Jon Benjamin Tallerås (b. 1984, Oslo) investigates the relationship between the individual and the urban environment. His work questions ownership through exploring different ways of navigating, seeing and exploring the ever-changing landscape of the city. In his works, Tallerås performs social readings of the city—questioning what is private versus what is public domain. Tallerås’ interpretations of the changing urban language can be applied to many rapidly growing cities in Europe and the world.
The series Window Sealed Shut show run-down buildings that are sealed away from the public. Tallerås is fascinated by the semiotics that are present in the streets, the signs and languages we use to navigate the city. How for example a fence is a sign that tells us that we are not allowed to enter, rather than actually being a physical obstacle that keeps us out. The same goes for the shutters in the images of Window Sealed Shut. They are preventing people from entering, but could easily be kicked in or unscrewed with a simple screwdriver. In the works, the frames are specifically made to mirror the shapes of the plates covering these possible entrances. The frames are made of material found in the city, for instance a roof being refurbished, an old euro pallet or a broken bench, pointing back to pieces of former function in the urban landscape. The combination of materials used to make the frames and the shape of the images dislocate the works—being both a photograph and a sculptural object at the same time.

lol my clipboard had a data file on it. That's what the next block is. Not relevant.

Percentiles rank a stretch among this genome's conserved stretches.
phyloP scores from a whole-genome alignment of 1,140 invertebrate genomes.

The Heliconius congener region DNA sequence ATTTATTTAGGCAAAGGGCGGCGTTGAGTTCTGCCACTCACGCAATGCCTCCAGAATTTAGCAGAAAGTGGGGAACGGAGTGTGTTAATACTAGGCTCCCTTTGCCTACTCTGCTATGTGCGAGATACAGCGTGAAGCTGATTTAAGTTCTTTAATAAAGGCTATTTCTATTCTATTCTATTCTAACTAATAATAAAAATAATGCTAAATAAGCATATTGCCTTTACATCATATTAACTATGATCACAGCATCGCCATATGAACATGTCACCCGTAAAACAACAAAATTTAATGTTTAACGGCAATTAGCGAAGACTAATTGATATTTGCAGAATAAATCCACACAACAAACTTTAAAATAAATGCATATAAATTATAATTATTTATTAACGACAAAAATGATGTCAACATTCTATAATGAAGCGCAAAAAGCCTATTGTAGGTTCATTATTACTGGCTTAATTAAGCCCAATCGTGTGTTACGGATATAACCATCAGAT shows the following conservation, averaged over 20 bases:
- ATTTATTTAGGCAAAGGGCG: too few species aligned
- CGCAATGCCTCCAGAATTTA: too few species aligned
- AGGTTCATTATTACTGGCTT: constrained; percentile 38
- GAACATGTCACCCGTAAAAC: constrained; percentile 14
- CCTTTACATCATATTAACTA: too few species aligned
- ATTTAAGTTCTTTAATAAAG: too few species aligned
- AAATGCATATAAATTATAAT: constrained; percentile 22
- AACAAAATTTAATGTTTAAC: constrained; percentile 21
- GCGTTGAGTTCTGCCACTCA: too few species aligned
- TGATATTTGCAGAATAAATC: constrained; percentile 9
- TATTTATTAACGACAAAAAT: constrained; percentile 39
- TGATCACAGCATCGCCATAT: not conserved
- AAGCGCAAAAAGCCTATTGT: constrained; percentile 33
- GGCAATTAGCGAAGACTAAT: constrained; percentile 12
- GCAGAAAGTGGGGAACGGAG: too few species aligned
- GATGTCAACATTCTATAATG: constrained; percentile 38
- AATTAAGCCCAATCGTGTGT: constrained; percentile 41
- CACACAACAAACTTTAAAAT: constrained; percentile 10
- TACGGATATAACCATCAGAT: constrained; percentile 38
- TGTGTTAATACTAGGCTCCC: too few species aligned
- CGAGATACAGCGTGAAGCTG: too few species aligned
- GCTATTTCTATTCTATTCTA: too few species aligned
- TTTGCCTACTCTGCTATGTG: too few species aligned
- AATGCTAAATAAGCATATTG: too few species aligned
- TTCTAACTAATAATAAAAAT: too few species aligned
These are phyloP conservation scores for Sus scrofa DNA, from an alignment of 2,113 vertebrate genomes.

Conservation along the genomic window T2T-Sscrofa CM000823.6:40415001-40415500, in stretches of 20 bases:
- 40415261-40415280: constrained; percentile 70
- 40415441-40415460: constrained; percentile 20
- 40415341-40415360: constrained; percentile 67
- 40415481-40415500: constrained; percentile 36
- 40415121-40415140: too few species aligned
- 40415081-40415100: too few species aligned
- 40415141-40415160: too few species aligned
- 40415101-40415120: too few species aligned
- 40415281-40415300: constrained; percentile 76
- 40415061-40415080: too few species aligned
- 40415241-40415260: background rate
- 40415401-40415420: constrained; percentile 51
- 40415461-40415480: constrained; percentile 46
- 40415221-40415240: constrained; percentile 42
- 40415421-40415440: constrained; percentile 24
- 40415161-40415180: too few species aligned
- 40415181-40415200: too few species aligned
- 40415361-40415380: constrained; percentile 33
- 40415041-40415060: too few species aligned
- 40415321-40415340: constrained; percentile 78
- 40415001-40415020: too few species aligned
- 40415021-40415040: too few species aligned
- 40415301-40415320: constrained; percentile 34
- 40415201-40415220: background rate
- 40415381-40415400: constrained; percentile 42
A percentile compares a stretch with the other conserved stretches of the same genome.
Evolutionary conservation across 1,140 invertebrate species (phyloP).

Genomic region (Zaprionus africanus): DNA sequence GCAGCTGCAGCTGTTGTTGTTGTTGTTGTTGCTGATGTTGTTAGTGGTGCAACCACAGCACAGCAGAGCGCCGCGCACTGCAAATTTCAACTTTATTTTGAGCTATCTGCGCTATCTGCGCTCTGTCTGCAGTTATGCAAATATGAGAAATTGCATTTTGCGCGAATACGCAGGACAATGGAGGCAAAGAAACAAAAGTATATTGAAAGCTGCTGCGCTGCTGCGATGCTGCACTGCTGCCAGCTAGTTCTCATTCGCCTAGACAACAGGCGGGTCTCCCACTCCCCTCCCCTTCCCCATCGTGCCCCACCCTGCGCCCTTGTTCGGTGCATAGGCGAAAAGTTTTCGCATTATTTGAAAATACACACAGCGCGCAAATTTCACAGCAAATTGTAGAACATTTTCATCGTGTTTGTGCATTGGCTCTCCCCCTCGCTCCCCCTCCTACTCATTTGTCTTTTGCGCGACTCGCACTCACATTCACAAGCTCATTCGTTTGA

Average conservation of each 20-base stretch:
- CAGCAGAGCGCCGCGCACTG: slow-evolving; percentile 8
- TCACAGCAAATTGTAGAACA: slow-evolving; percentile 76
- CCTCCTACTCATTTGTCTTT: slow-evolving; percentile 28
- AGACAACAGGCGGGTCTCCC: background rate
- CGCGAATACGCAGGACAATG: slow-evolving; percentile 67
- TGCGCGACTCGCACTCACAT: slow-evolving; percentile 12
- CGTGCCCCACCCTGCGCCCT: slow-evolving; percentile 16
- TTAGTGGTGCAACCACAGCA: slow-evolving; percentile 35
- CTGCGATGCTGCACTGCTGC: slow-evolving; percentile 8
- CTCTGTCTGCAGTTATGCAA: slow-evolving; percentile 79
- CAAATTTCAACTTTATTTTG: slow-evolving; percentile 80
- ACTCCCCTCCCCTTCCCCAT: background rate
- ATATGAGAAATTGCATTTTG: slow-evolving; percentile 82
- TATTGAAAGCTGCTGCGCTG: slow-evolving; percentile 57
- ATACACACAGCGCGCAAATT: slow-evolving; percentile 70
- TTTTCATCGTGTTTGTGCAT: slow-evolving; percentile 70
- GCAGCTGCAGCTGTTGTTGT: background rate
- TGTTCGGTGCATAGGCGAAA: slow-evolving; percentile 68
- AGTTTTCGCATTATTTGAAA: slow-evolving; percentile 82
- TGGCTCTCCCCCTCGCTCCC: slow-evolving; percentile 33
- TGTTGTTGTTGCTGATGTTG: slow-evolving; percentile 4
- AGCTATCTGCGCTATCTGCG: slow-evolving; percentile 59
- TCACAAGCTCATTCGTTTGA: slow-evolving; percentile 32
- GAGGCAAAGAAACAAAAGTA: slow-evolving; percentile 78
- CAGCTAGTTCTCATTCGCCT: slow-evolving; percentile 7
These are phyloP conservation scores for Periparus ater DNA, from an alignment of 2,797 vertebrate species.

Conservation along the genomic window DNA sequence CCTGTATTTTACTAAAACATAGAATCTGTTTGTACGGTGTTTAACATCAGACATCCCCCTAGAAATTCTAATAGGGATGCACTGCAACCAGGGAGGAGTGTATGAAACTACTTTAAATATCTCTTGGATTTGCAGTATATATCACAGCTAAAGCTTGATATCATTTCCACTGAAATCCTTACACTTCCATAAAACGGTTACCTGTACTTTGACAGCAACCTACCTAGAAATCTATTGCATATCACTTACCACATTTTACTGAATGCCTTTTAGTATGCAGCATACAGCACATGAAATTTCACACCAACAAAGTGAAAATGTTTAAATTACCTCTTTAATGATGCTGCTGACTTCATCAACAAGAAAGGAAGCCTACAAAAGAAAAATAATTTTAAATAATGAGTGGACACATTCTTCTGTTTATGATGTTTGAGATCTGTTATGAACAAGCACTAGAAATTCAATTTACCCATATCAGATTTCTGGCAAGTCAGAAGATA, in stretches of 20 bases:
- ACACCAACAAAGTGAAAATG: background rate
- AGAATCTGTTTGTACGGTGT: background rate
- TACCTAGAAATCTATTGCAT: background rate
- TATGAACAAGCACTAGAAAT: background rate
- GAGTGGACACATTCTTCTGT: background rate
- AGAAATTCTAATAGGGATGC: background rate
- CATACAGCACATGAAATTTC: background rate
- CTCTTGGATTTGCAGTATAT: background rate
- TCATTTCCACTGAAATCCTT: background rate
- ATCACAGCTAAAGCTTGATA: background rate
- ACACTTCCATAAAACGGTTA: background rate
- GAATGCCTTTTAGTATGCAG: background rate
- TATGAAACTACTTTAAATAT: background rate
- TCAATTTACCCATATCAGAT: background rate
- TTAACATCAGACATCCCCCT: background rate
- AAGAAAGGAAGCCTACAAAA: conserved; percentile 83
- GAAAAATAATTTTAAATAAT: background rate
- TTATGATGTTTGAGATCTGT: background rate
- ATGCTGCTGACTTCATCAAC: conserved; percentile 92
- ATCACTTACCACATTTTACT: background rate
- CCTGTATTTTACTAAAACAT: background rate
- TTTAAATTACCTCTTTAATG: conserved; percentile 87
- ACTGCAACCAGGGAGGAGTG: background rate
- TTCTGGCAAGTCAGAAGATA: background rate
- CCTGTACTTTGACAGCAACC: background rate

The second series also draws on Tallerås’ interest in various languages and layers of information within a city. Its point of departure is Tallerås’ movement through spaces outside our normal routes of navigation. Some of the images depict views from different rooftops, accessible via scaffoldings or drainpipes. Views often reserved for those with a top floor apartment. Another image shows a route down under the city via a ladder going down a drain. Both exploring other possibilities for movement and looking for different forms of value within the city. Tallerås has been photographing and navigating through, thus activating, these secluded spaces with his camera and physical presence. In the finished works, the glasses are scratched and engraved with imagery depicting different lock picks and bump keys. Tallerås interest in lock picking is a metaphorical one, with the lock pick symbolizing an unlimited access to the city. The technique of scratching glass is borrowed from the language of vandalism and graffiti, and is something one would often see on train and subway windows.
Tallerås has exhibited his work in institutions such as The Munch Museum’s Munchmuseet on the Move, Kunsthall Oslo, Kunstnernes Hus, The Museum of Contemporary Art, Norway, the Liaf Biennale and Contemporary Art Museum Estonia.